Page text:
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Bloomsbury Project

Bloomsbury and the Bloomsbury Project

Bloomsbury People

What is the Bloomsbury Project?

The Leverhulme-funded UCL Bloomsbury Project was established to investigate 19th-century Bloomsbury’s development from swampy rubbish-dump to centre of intellectual life

Led by Professor Rosemary Ashton, with Dr Deborah Colville as Researcher, the Project has traced the origins, Bloomsbury locations, and reforming significance of hundreds of progressive and innovative institutions

Many of the extensive archival resources relating to these institutions have also been identified and examined by the Project, and Bloomsbury’s developing streets and squares have been mapped and described

This website is a gateway to the information gathered and edited by Project members during the Project’s lifetime, 1 October 2007–30 April 2011, with the co-operation of Bloomsbury’s institutions, societies, and local residents

Mary Augusta Ward (née Arnold) (1851–1920)

a summary of her Bloomsbury connections

She was born in Tasmania in 1851, the oldest child of Tom Arnold, the brother of Matthew Arnold; Dr Thomas Arnold, headmaster of Rugby School, was her grandfather

After marrying Thomas Humphry Ward in 1872, she became a novelist under the name Mrs Humphry Ward, moving with her husband from Oxford to London in November 1881

The Wards took the large house on the south-eastern corner of Russell Square, no. 61, adjoining the houses in Southampton Row and, having been built in 1745, predating the building of Russell Square itself by more than fifty years

In 1923 her daughter Janet Trevelyan recalled “that comfortable Bloomsbury region, which was then innocent of big hotels and offices, and where the houses in Russell Square had not yet suffered embellishment in the form of pink terra-cotta facings to their windows” (Janet Penrose Trevelyan, The Life of Mrs Humphry Ward, 1923)

The gardens of the house (later demolished to make way for the building in 1905—1911 of the Imperial Hotel) backed on to the gardens of Queen Square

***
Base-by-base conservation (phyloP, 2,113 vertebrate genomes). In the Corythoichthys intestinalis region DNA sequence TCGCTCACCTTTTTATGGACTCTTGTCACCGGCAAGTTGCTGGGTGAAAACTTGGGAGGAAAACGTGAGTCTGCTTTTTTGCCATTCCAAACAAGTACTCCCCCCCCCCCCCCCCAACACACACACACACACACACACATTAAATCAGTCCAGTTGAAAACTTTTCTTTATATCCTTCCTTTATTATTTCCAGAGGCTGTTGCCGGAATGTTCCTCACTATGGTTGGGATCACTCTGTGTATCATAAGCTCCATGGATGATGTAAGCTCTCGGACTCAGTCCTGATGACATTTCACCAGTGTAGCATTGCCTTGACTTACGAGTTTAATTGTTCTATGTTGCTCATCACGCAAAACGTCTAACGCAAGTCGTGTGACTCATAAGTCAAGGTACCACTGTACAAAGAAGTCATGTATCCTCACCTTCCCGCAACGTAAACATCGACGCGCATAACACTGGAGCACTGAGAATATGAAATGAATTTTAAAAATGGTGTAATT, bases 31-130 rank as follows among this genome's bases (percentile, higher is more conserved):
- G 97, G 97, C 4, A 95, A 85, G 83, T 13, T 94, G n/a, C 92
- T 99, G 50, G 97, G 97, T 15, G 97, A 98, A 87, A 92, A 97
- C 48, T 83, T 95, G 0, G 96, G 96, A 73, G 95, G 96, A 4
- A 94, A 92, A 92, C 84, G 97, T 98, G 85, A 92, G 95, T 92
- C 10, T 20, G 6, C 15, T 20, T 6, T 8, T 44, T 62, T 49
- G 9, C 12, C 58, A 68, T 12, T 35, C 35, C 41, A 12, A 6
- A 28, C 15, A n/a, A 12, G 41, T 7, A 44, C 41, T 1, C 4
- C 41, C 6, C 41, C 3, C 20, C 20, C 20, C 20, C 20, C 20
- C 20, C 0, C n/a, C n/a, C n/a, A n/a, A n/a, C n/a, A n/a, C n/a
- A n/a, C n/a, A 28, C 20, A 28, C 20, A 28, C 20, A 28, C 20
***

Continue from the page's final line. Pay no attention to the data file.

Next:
They lived here until early 1891, when they moved to Grosvenor Place, near Buckingham Palace

In February 1890 Mary Ward held a meeting of social reformers at her Russell Square house, which included the Unitarian ministers James Martineau of Gordon Square and J. Estlin Carpenter, son of William Benjamin Carpenter, former Warden of University Hall in Gordon Square

Together they established a so-called Settlement in rooms taken in University Hall, on the model of Toynbee Hall in east London, and with the intention of bringing educational and recreational opportunities to the poor of the area through a number of “Residents” at the Hall, young professional men, mainly lawyers, who would give lectures and lead activities in return for board and lodging

In 1897 the University Hall rooms were given up and a specially designed building on Tavistock Place was opened, now named the Passmore Edwards Settlement after its chief benefactor John Passmore Edwards

Mary Ward had raised subscriptions in addition to the £14,000 given by Passmore Edwards, and had persuaded Herbrand, 11th Duke of Bedford, to let her have the vacant site on the north side of Tavistock Place at preferential rates

She managed the Settlement with energy, pioneering play centres for poor children left on the streets after school and before their parents finished work, and offering activities for both children and parents in the evenings and on Saturdays

In February 1899 she opened the first school for disabled children in the building, and in July 1902 she started the first Vacation School for children

Mary Ward was also connected to the Froebel Society, being a member of its Council in 1885

Her novel Marcella (1894) is set partly in Bloomsbury; one of its protagonists, the philanthropist and social reformer Edward Hallin, lodges in rooms in Gower Street, and the poor people among whom he works live in ‘insanitary tenements’ such as those in the streets immediately to the south and east of the site on Tavistock Place where the Passmore Edwards Settlement was to be built from 1895 to 1897

In 1921, after Mary Ward’s death, the Passmore Edwards Settlement was renamed the Mary Ward Settlement in her honour, Passmore Edwards himself having died in 1911

For more information about Mary Ward’s work in Bloomsbury, see John Sutherland, The Mary Ward Centre 1890–1990 (1990), and John Sutherland, Mrs Humphry Ward: Eminent Victorian, Pre-eminent Edwardian (1990)

For more general biographical information about Mary Augusta Ward, see her entry in the Oxford Dictionary of National Biography

This page last modified 17 November, 2011 by Deborah Colville


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